The first method of diligence should be to review the source. Is the writer anonymous? Does she use a pseudonym? Can we verify who the person is in real life? In most cases, one should not be afraid to reveal their identity if what they write is true and done in good faith. In legal terms, defamation is “any intentional false communication…that harms a person’s reputation.”

Second, we should consider intent. Why did the writer expend time and energy to produce the content? Does she gain anything from it? For example, many websites that review network marketing opportunities are compensated to provide links to alternative companies. They pose as independent sources, but they are in fact paid. The more scrupulous ones will disclose this in the fine-print.

Third, we should assess credibility. Does the author have actual experience or knowledge about the subject matter? Can this be verified?

Each day, there are about 4 billion searches performed via Google and other companies. In my view, given society’s reliance on those services, critical internet analysis skills should be taught as part of schools’ curricula. This is no different than learning to navigate a library in elementary school or to write scholarly articles in university. The way we acquire information has changed and our academic institutions should adapt accordingly.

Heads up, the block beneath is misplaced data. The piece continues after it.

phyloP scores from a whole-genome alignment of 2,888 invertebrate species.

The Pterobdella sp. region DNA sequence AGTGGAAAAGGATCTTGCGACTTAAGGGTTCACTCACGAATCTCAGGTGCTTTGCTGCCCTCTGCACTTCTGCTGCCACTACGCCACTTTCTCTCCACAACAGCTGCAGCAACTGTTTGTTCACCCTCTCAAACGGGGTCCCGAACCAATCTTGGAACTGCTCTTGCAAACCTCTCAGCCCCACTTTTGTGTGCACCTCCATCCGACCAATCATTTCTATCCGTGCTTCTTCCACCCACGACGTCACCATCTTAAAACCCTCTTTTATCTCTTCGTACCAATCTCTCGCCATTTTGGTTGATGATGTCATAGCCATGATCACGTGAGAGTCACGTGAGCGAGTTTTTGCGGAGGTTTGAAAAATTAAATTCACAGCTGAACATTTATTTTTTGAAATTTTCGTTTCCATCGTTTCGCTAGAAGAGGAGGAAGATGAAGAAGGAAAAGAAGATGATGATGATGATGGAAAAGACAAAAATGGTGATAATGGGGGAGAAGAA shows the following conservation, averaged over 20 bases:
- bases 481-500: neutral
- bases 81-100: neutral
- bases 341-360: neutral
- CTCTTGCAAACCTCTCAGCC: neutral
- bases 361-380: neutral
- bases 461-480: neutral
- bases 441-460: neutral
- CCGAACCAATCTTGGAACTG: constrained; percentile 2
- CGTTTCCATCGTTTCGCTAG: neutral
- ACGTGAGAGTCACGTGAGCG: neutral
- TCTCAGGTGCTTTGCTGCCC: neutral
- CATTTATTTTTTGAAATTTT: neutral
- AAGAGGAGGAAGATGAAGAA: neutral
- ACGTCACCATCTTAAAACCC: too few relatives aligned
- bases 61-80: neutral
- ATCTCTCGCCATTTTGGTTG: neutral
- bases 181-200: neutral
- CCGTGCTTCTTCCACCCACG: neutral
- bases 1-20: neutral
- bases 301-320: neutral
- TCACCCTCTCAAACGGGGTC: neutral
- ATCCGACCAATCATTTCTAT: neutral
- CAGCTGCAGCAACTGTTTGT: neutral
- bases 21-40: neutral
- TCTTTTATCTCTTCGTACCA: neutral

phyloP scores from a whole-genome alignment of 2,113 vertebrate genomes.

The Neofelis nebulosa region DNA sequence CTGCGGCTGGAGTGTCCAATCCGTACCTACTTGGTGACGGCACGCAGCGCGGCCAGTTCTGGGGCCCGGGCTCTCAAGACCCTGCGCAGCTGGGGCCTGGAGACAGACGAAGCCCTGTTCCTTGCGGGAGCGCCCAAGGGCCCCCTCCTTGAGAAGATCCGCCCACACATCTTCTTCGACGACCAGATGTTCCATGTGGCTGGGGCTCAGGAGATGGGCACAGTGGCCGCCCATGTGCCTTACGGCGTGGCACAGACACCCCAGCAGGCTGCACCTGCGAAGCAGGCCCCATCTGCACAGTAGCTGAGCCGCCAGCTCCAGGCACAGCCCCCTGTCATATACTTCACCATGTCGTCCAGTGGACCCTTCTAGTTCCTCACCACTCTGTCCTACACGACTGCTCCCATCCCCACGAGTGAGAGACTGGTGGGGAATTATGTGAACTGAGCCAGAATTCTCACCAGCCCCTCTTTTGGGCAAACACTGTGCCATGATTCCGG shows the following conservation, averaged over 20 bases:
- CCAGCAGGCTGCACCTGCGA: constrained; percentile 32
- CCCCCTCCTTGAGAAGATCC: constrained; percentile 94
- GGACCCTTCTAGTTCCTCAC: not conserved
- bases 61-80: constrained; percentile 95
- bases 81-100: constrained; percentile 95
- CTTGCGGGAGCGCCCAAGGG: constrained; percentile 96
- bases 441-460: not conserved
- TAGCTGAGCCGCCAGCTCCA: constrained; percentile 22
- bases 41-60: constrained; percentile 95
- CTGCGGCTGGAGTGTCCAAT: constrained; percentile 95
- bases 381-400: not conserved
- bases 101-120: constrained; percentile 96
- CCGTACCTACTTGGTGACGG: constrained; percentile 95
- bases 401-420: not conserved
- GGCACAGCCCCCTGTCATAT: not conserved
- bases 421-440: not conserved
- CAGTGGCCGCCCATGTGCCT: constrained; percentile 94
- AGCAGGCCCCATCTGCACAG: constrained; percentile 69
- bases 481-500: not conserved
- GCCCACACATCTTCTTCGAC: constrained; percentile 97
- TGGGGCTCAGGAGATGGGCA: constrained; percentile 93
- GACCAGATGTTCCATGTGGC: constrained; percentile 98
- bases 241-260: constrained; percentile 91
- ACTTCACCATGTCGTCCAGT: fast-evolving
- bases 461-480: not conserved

I began using the internet when I was about 13 — mostly at school where I had a fast connection. Our dial-up system at home was slow and noisy, so I waited until recess to use the computers. Thus, I was often supervised by adults. The internet was a fraction of its current size. There was no such thing as Facebook. The only social media I used was Myspace to listen to music.

Today, children as young as 8 years-old have smartphones and tablets, and can go online. While parents and teachers may try to restrict their access to adult websites, it is crucial to educate them to absorb accurate content, too. I believe that emphasizing this in school is ultimately the solution. Children need to learn this from their authority figures, not from journalists and bloggers. Otherwise, we may end up with a generation of adults who literally believe everything they read.